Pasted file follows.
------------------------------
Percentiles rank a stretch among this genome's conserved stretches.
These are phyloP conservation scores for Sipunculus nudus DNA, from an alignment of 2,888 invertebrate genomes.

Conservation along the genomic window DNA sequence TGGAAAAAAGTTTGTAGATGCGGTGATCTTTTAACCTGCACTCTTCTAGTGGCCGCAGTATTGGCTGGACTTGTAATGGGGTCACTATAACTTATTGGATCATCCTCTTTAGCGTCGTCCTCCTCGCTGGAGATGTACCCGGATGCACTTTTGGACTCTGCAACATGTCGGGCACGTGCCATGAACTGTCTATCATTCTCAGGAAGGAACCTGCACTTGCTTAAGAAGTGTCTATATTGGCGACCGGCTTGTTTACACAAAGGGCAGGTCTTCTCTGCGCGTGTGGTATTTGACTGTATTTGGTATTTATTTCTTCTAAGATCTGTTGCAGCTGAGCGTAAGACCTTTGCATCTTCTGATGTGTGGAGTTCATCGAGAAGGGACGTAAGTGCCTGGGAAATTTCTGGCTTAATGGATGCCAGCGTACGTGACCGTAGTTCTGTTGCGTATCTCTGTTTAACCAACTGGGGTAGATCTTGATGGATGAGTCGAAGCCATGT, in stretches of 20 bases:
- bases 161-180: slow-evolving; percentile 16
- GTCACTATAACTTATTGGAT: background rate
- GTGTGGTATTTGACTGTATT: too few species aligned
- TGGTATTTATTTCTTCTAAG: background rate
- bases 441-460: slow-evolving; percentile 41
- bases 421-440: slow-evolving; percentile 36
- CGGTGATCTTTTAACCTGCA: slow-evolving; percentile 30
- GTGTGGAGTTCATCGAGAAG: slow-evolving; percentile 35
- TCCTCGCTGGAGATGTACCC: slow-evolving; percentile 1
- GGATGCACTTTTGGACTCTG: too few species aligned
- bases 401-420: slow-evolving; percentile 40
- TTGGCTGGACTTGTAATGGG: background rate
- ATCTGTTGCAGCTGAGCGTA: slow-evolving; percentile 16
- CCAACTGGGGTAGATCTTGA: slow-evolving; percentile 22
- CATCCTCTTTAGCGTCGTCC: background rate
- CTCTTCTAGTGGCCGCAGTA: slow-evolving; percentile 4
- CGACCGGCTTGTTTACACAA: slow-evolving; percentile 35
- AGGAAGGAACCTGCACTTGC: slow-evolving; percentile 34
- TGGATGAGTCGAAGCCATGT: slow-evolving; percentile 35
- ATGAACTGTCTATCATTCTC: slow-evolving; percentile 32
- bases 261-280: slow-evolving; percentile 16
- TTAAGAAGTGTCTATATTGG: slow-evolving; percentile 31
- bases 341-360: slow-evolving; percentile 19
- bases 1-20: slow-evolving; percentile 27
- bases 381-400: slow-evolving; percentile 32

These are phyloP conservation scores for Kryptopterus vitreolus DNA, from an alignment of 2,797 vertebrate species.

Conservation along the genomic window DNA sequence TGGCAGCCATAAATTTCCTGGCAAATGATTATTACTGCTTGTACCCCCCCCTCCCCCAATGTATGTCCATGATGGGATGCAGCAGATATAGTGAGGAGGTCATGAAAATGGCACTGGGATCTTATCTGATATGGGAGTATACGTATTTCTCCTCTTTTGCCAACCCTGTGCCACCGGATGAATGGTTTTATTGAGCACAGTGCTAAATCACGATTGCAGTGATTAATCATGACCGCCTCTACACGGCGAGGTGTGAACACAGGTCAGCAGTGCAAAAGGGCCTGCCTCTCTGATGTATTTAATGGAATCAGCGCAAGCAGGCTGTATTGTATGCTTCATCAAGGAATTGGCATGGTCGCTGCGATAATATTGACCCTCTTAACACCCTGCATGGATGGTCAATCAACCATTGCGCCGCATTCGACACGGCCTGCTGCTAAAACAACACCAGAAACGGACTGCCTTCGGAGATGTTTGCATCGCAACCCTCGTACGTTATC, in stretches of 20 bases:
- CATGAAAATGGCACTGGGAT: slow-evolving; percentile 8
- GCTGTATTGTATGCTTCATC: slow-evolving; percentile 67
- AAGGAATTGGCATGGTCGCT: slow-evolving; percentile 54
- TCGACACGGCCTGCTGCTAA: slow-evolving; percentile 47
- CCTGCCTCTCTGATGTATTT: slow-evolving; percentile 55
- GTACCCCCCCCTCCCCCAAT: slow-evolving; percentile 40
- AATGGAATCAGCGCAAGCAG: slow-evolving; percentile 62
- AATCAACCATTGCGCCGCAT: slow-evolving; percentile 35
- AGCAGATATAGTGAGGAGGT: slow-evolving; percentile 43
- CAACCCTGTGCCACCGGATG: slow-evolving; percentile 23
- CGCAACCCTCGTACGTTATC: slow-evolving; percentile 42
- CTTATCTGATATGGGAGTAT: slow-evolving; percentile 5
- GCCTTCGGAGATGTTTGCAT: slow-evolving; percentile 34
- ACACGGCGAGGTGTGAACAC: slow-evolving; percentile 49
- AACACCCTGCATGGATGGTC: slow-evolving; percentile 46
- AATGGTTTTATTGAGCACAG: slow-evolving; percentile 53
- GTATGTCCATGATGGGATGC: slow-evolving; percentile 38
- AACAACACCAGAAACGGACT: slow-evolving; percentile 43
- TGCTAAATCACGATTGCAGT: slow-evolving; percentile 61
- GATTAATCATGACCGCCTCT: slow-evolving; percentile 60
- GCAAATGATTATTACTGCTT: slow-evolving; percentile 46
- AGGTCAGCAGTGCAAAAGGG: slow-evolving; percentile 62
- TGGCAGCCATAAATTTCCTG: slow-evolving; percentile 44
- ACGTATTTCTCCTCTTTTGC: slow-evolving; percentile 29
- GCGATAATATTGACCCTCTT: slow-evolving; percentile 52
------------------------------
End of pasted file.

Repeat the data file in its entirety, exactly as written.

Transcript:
Percentiles rank a stretch among this genome's conserved stretches.
These are phyloP conservation scores for Sipunculus nudus DNA, from an alignment of 2,888 invertebrate genomes.

Conservation along the genomic window DNA sequence TGGAAAAAAGTTTGTAGATGCGGTGATCTTTTAACCTGCACTCTTCTAGTGGCCGCAGTATTGGCTGGACTTGTAATGGGGTCACTATAACTTATTGGATCATCCTCTTTAGCGTCGTCCTCCTCGCTGGAGATGTACCCGGATGCACTTTTGGACTCTGCAACATGTCGGGCACGTGCCATGAACTGTCTATCATTCTCAGGAAGGAACCTGCACTTGCTTAAGAAGTGTCTATATTGGCGACCGGCTTGTTTACACAAAGGGCAGGTCTTCTCTGCGCGTGTGGTATTTGACTGTATTTGGTATTTATTTCTTCTAAGATCTGTTGCAGCTGAGCGTAAGACCTTTGCATCTTCTGATGTGTGGAGTTCATCGAGAAGGGACGTAAGTGCCTGGGAAATTTCTGGCTTAATGGATGCCAGCGTACGTGACCGTAGTTCTGTTGCGTATCTCTGTTTAACCAACTGGGGTAGATCTTGATGGATGAGTCGAAGCCATGT, in stretches of 20 bases:
- bases 161-180: slow-evolving; percentile 16
- GTCACTATAACTTATTGGAT: background rate
- GTGTGGTATTTGACTGTATT: too few species aligned
- TGGTATTTATTTCTTCTAAG: background rate
- bases 441-460: slow-evolving; percentile 41
- bases 421-440: slow-evolving; percentile 36
- CGGTGATCTTTTAACCTGCA: slow-evolving; percentile 30
- GTGTGGAGTTCATCGAGAAG: slow-evolving; percentile 35
- TCCTCGCTGGAGATGTACCC: slow-evolving; percentile 1
- GGATGCACTTTTGGACTCTG: too few species aligned
- bases 401-420: slow-evolving; percentile 40
- TTGGCTGGACTTGTAATGGG: background rate
- ATCTGTTGCAGCTGAGCGTA: slow-evolving; percentile 16
- CCAACTGGGGTAGATCTTGA: slow-evolving; percentile 22
- CATCCTCTTTAGCGTCGTCC: background rate
- CTCTTCTAGTGGCCGCAGTA: slow-evolving; percentile 4
- CGACCGGCTTGTTTACACAA: slow-evolving; percentile 35
- AGGAAGGAACCTGCACTTGC: slow-evolving; percentile 34
- TGGATGAGTCGAAGCCATGT: slow-evolving; percentile 35
- ATGAACTGTCTATCATTCTC: slow-evolving; percentile 32
- bases 261-280: slow-evolving; percentile 16
- TTAAGAAGTGTCTATATTGG: slow-evolving; percentile 31
- bases 341-360: slow-evolving; percentile 19
- bases 1-20: slow-evolving; percentile 27
- bases 381-400: slow-evolving; percentile 32

These are phyloP conservation scores for Kryptopterus vitreolus DNA, from an alignment of 2,797 vertebrate species.

Conservation along the genomic window DNA sequence TGGCAGCCATAAATTTCCTGGCAAATGATTATTACTGCTTGTACCCCCCCCTCCCCCAATGTATGTCCATGATGGGATGCAGCAGATATAGTGAGGAGGTCATGAAAATGGCACTGGGATCTTATCTGATATGGGAGTATACGTATTTCTCCTCTTTTGCCAACCCTGTGCCACCGGATGAATGGTTTTATTGAGCACAGTGCTAAATCACGATTGCAGTGATTAATCATGACCGCCTCTACACGGCGAGGTGTGAACACAGGTCAGCAGTGCAAAAGGGCCTGCCTCTCTGATGTATTTAATGGAATCAGCGCAAGCAGGCTGTATTGTATGCTTCATCAAGGAATTGGCATGGTCGCTGCGATAATATTGACCCTCTTAACACCCTGCATGGATGGTCAATCAACCATTGCGCCGCATTCGACACGGCCTGCTGCTAAAACAACACCAGAAACGGACTGCCTTCGGAGATGTTTGCATCGCAACCCTCGTACGTTATC, in stretches of 20 bases:
- CATGAAAATGGCACTGGGAT: slow-evolving; percentile 8
- GCTGTATTGTATGCTTCATC: slow-evolving; percentile 67
- AAGGAATTGGCATGGTCGCT: slow-evolving; percentile 54
- TCGACACGGCCTGCTGCTAA: slow-evolving; percentile 47
- CCTGCCTCTCTGATGTATTT: slow-evolving; percentile 55
- GTACCCCCCCCTCCCCCAAT: slow-evolving; percentile 40
- AATGGAATCAGCGCAAGCAG: slow-evolving; percentile 62
- AATCAACCATTGCGCCGCAT: slow-evolving; percentile 35
- AGCAGATATAGTGAGGAGGT: slow-evolving; percentile 43
- CAACCCTGTGCCACCGGATG: slow-evolving; percentile 23
- CGCAACCCTCGTACGTTATC: slow-evolving; percentile 42
- CTTATCTGATATGGGAGTAT: slow-evolving; percentile 5
- GCCTTCGGAGATGTTTGCAT: slow-evolving; percentile 34
- ACACGGCGAGGTGTGAACAC: slow-evolving; percentile 49
- AACACCCTGCATGGATGGTC: slow-evolving; percentile 46
- AATGGTTTTATTGAGCACAG: slow-evolving; percentile 53
- GTATGTCCATGATGGGATGC: slow-evolving; percentile 38
- AACAACACCAGAAACGGACT: slow-evolving; percentile 43
- TGCTAAATCACGATTGCAGT: slow-evolving; percentile 61
- GATTAATCATGACCGCCTCT: slow-evolving; percentile 60
- GCAAATGATTATTACTGCTT: slow-evolving; percentile 46
- AGGTCAGCAGTGCAAAAGGG: slow-evolving; percentile 62
- TGGCAGCCATAAATTTCCTG: slow-evolving; percentile 44
- ACGTATTTCTCCTCTTTTGC: slow-evolving; percentile 29
- GCGATAATATTGACCCTCTT: slow-evolving; percentile 52